I have learned that I am pretty reliable with photoshop. A lot of people know the basics, but since I have worked with it for so long (since 6th grade) I am actually becoming kind of good at it. For a contributing part to the YTM, I actually chose to do it on photoshop instead of word because I knew it would turn out better.

How was your work as an intern meaningful to your education?
My experience at the IPJ has truly opened my eyes to what a degree in international relations can translate to in terms of a career. As high school students we are pretty much solely focused on college at this point, because it is the next crucial step in our lives. But after four years of that, we have to find something that we can do with all of this education. Like I said in the last blog post, I want to find something that I can do that I will truly enjoy, and that will make a difference in the lives of others. I have seen that the IPJ is a type of place that I would like to see myself at in 8 or 10 years, and I think that qualifies as a meaningful internship.

How was your work significant or meaningful to the world beyond school and your specific internship site?
The Youth Town Meeting that Sam and I had a large part in planning is designed specifically for that. By informing kids our age, we can hopefully inspire at least some of them to take action and become a part of something bigger. I am currently going through all 700 evaluations of the event, so I will soon know if our goal was reached :)

PS. I got a USD parking ticket yesterday. Being a grown up sucks. :)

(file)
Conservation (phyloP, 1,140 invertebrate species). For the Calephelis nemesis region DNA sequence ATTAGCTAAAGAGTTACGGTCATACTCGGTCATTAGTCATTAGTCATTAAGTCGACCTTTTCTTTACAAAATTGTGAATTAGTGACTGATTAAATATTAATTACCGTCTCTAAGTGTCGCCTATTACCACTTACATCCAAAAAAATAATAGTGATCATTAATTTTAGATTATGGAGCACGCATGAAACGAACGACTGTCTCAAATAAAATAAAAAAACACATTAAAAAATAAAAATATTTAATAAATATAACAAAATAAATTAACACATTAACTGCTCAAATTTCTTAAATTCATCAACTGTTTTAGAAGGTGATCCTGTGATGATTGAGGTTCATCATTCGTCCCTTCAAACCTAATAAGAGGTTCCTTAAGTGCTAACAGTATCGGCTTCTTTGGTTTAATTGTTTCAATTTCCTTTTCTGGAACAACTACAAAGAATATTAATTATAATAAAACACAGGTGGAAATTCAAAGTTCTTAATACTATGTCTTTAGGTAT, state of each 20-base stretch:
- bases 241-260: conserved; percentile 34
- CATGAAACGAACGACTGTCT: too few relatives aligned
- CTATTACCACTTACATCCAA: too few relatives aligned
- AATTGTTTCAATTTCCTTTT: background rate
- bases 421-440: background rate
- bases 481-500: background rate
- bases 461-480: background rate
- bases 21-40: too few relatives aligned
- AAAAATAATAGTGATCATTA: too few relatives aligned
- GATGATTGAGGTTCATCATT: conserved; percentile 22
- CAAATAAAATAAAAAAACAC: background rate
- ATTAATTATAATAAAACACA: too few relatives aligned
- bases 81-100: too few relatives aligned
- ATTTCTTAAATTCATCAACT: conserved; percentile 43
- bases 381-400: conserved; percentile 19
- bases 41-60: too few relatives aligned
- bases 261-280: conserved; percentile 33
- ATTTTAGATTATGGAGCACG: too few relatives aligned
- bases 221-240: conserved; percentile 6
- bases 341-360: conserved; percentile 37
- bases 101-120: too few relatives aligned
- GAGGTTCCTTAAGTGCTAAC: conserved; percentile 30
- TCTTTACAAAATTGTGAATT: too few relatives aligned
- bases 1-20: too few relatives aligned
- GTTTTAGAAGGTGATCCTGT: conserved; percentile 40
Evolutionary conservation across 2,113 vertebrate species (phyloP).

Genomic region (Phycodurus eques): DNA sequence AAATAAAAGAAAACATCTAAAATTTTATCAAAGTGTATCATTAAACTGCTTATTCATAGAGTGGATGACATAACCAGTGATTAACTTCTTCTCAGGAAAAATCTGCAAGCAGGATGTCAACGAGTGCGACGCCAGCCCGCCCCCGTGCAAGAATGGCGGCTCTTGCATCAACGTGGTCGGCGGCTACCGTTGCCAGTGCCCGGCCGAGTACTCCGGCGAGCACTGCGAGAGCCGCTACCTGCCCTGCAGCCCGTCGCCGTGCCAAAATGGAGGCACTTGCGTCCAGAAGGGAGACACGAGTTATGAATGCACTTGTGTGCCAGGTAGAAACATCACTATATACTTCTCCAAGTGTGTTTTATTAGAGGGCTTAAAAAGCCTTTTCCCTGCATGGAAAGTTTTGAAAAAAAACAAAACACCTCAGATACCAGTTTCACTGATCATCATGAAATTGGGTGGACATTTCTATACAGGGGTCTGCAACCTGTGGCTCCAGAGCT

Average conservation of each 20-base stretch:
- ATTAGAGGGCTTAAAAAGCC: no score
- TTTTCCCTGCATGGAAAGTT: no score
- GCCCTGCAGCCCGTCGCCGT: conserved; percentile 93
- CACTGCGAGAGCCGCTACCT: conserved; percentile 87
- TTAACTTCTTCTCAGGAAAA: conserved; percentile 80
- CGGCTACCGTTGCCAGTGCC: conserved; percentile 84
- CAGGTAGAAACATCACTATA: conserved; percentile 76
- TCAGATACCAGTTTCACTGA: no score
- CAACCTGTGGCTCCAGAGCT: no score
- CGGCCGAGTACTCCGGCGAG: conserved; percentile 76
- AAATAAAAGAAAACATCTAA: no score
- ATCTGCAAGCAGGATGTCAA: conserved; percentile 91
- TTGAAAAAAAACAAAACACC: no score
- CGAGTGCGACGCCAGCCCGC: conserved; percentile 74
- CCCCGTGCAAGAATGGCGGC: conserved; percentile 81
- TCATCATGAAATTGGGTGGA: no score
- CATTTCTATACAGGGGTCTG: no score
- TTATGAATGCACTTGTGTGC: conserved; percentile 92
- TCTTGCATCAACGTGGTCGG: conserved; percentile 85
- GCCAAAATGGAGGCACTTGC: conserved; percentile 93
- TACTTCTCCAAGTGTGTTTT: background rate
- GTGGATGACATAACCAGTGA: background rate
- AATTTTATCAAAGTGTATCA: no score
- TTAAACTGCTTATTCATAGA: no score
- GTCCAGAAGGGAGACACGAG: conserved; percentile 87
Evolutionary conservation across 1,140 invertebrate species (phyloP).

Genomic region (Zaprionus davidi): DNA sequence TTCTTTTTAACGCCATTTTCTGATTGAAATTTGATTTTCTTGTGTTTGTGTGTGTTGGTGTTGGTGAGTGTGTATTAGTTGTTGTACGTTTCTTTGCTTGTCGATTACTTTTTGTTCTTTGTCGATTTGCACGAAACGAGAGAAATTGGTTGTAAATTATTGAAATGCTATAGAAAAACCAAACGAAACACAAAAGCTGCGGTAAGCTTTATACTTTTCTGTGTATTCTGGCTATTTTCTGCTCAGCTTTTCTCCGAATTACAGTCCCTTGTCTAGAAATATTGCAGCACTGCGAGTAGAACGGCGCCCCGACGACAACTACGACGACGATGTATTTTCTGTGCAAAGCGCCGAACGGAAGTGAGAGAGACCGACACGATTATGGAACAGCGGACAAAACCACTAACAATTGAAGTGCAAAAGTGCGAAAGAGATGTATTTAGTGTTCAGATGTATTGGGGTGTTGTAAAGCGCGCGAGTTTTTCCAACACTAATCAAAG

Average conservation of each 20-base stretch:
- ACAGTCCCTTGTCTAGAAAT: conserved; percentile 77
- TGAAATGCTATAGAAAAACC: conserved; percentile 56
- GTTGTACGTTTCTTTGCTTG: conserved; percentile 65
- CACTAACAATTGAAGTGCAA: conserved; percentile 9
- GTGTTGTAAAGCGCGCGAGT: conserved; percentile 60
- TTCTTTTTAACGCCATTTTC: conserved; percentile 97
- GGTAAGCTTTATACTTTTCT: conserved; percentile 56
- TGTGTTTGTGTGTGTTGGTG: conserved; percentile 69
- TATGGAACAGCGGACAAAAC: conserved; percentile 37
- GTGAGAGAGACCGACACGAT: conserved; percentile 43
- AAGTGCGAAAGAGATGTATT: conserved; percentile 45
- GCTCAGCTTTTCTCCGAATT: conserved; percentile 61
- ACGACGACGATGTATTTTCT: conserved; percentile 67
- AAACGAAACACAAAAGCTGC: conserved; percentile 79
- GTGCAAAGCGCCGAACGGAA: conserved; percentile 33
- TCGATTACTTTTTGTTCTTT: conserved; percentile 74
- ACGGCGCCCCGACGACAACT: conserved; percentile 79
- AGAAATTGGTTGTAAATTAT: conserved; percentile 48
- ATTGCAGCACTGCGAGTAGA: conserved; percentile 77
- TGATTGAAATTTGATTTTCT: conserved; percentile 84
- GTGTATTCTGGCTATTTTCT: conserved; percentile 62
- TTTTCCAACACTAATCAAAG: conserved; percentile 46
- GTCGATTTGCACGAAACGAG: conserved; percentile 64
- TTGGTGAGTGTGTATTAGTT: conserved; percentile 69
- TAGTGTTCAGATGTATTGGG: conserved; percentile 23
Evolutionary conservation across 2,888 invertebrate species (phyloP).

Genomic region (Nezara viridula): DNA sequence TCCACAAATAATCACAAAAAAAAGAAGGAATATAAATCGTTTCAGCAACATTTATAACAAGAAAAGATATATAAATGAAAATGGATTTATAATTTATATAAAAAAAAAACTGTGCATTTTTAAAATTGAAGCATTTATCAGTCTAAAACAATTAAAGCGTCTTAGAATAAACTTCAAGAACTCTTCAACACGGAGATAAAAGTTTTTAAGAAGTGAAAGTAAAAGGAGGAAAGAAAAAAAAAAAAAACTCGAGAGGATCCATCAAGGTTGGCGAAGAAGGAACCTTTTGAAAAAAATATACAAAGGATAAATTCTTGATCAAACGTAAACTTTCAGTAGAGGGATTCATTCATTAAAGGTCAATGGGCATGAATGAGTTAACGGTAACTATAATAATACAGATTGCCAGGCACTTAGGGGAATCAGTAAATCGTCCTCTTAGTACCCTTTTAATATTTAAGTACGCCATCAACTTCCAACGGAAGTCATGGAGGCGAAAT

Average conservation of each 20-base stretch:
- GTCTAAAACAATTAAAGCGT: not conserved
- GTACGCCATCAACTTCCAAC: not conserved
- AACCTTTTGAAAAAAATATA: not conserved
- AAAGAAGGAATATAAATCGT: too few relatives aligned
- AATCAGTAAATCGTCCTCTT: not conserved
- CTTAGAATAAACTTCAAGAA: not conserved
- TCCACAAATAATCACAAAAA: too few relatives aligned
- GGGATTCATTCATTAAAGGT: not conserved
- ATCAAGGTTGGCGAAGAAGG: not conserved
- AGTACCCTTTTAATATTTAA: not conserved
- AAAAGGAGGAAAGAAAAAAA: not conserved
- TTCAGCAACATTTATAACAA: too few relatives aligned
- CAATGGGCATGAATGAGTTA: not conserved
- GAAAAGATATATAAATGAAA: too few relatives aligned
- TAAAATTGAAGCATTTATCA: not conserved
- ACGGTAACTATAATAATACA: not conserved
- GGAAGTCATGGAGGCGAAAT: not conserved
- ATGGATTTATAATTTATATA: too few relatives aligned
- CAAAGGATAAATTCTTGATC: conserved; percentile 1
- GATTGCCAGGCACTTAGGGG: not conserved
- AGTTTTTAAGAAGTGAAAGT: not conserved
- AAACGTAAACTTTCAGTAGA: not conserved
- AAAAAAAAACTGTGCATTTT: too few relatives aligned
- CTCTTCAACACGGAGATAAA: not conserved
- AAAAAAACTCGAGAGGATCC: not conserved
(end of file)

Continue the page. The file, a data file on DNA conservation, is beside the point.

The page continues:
Thursday, January 21, 2010

I Love College

I have had the unique experience of having an internship that is based solely on what I want to do with my life. As I have mentioned before, I found this internship over the summer because it is focused on something I am passionate about: International relations. If I have learned anything from the people at IPJ it is that I want to do something with my life that I am passionate about and not something that will just paid the bills. I have truly enjoyed my experience my time working at this non-profit. It is evident that everyone here is passionate about what they are doing. Not only are they passionate but they are enthusiastic and committed to the work that they do. Tomorrow is the big project I have been working towards, the Youth Town Meeting, for the last two weeks and I am extremely excited to see it all plays out. Everyone that has been working with Sam and I with the WorldLink program has been great and I admire each of their dedication to solving global issues.

Tuesday, January 19, 2010


After a wonderful four day weekend, I headed back to the craziness that is the IPJ just four days before WorldLink's biggest event of the year. There is much to do, and my mentor is pretty stressed, so I feel like if I ask for less tedious jobs it would be a waste of everyone's time. Because of this, I do what I am asked (which most of the time is not tedious at all). I am happy to help in whatever way I can to make sure the overall event runs properly, whether it is designing a flyer in photoshop, cutting ribbon for nametags, or attending meetings with all of the volunteers. I have pretty much recognized by now that everything I am doing has a purpose in making the Youth Town Meeting run smoothly, and none of it is busy work. So in my eyes, being a self advocate is recognizing that what I am doing may not be the funnest thing in the world, but it definitely is not meaningless.